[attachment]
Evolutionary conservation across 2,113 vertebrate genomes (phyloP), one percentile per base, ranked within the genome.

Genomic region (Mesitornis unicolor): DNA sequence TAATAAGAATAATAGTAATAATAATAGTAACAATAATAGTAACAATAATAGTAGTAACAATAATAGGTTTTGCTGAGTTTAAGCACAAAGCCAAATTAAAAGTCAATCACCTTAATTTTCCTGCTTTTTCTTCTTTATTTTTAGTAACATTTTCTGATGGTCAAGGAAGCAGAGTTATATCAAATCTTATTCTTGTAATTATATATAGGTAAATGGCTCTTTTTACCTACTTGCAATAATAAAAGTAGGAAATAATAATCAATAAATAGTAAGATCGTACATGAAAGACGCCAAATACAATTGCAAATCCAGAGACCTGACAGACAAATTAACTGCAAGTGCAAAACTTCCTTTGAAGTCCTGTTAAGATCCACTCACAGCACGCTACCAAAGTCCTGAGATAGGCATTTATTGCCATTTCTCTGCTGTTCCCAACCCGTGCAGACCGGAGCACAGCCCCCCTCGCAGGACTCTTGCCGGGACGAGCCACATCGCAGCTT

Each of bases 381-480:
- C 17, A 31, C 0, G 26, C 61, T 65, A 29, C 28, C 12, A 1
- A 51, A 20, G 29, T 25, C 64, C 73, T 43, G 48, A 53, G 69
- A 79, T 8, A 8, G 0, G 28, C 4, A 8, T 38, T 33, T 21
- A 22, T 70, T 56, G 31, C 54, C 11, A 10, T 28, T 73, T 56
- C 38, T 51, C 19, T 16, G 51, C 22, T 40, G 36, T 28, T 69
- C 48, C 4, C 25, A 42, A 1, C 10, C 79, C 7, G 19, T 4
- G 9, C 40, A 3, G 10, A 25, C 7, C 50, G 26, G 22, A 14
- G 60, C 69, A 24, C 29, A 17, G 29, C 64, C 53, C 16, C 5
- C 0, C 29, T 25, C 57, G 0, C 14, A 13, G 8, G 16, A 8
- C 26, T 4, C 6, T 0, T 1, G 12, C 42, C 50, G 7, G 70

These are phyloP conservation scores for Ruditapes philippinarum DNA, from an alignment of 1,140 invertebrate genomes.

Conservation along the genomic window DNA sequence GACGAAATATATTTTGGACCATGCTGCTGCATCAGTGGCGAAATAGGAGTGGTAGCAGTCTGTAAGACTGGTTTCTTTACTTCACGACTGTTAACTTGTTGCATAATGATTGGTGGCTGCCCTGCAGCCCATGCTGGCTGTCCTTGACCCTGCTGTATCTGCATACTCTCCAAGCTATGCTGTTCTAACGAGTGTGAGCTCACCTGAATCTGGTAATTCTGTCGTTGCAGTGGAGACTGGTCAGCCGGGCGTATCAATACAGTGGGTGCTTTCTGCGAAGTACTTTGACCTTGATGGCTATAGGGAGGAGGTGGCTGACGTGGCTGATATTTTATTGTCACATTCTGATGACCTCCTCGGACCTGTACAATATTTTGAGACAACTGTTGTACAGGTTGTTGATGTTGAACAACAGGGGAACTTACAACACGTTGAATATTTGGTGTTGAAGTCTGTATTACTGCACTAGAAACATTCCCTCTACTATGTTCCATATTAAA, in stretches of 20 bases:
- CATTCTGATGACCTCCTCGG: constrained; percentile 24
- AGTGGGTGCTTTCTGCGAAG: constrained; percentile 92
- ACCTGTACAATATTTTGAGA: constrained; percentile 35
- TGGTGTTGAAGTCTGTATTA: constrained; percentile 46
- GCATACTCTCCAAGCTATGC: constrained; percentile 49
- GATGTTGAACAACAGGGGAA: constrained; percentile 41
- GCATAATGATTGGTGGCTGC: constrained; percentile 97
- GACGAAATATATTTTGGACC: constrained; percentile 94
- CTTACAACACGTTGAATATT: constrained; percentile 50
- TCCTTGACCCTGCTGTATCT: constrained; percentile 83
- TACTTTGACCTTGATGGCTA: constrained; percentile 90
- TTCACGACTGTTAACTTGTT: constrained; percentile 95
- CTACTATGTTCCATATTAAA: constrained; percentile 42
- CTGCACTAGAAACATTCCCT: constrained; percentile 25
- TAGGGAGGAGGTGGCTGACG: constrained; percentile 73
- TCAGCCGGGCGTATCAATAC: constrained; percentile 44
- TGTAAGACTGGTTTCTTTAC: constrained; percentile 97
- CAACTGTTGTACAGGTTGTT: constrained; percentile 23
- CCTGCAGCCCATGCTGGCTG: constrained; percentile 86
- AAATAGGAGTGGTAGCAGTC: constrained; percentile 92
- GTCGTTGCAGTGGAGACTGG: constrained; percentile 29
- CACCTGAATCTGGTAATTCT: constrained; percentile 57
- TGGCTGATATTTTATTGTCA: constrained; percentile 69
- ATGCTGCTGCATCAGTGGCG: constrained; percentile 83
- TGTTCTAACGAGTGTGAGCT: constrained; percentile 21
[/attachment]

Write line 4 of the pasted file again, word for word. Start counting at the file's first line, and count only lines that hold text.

- C 17, A 31, C 0, G 26, C 61, T 65, A 29, C 28, C 12, A 1